How did you get involved with Stephen Ward?

I was doing Superstar for Andrew last year and we'd just opened at the O2. I knew nothing about this project at all, I didn't even know who Stephen Ward was. But Andrew told me he wanted me to meet Don Black and Christopher Hampton and we ended up doing a workshop. It was never a done deal that I would do it, but it all panned out.

Tell us more about the character

Stephen's not your obvious musical hero in that he's very flawed, but that makes him quite compelling. He was a society osteopath who also did sketches and drawings of his famous clients. He loved and craved access to the highest echelons of society, and was clever enough to always have a bevy of young girls by his side. To a degree there was an element of manipulation going on, which doesn't make him very attractive, but he ended up unfairly becoming the fall guy for a tottering Tory government and I found that very intriguing.

Did you know much about the Profumo Affair?

I was born in 1961 so I don't remember it but I knew the names Profumo and Christine Keeler. I'd also seen the film Scandal. When I told my mother I was playing Stephen Ward she said "oh how ghastly, he was a horrible man", because that was the line that was sold to the public. He was featured in the chamber of horrors at Blackpool.

This is your fourth Andrew Lloyd Webber project - what's he like to collaborate with?

He's great, and very demanding on the singing front. But he's also very demanding on himself - he lives for the show and is continually trying to make it better. He's as rich as Croesus but all he really wants to do is sit at that piano and compose. It's been a fascinating process watching him.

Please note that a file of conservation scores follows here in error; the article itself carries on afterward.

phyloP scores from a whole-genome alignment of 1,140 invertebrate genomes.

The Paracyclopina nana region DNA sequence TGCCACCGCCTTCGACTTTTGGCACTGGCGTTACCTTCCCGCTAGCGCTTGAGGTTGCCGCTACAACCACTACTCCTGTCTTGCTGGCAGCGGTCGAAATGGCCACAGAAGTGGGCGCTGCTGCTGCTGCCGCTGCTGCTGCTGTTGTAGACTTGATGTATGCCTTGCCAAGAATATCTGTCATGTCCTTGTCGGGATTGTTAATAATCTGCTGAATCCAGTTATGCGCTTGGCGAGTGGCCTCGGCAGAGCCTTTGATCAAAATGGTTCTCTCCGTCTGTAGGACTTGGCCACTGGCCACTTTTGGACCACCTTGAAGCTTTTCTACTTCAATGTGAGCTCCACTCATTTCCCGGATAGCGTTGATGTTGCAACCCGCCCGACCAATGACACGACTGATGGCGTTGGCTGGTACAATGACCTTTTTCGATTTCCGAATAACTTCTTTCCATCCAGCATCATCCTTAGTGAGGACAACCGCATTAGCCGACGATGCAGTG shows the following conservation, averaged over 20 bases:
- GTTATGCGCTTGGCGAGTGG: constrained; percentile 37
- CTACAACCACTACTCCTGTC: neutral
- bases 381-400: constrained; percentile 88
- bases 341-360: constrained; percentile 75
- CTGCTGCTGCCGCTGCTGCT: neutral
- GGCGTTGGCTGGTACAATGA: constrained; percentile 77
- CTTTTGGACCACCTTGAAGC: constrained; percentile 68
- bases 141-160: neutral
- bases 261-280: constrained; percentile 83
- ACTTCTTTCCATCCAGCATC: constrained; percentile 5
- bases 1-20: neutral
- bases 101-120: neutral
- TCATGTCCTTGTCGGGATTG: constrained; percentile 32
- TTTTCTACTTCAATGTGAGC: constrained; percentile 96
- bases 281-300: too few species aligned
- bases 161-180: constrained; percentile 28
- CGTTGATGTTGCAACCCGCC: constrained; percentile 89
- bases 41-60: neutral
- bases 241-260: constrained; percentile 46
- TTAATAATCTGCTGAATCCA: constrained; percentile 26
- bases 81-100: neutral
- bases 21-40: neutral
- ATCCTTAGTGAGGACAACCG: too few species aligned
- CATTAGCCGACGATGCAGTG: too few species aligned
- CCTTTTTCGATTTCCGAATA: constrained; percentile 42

You're also reuniting with some of the creative forces behind Sunset Boulevard - what's it like working with them again?

It's been lovely, although when I did that show it was a takeover, so I didn't have a huge amount to do with Chris [Hampton] and Don [Black]. But this has been thrilling because they've been in the rehearsal room and there's been much more collaboration. They're both brilliant guys and true heavyweights.

There is some nudity in the show - do you get your kit off?

I don't actually. It was one of the first things I checked at the beginning of rehearsals!

You've switched very smoothly between plays and musicals, do you have a preference?

I trained as an actor and that was always what I wanted to do. But I did find quite early on in my career that I kept being cast in musicals. But they weren't necessarily good ones and in the end I decided to stick to 'straight' theatre for a time. So that sated me for a while and then I found a balance between the two.

What would you say to invoke us to see Stephen Ward?

Well for a start there are some great Andrew Lloyd Webber tunes in it, and secondly the subject matter has a universal resonance. We've all taken blame unjustifiably at some stage. And beyond that you've got Russian spies, pretty girls, aristocracy - all the ingredients of a glorious scandal. It's not just a sexy period but a socially fascinating one too. I think you'll be engaged by the evening, no doubt about it.

Which of the tunes do you think might be chart-toppers?

It's tricky for me because I've heard them so often. I love the melody of "Human Sacrifice" and "Manipulation", and there's a beautiful number that Joanna Riding sings ["I'm Hopeless When it Comes to You"]. I think the songs will get under people's skin.

How long are you contracted in the show?

It's a year from the first day of rehearsals, so the end of October 2014.

Any ideas for what you might want to do after?

A long, long holiday I think.

See Also: Andrew Lloyd Webber - 'Stephen Ward became a scapegoat for a number of things'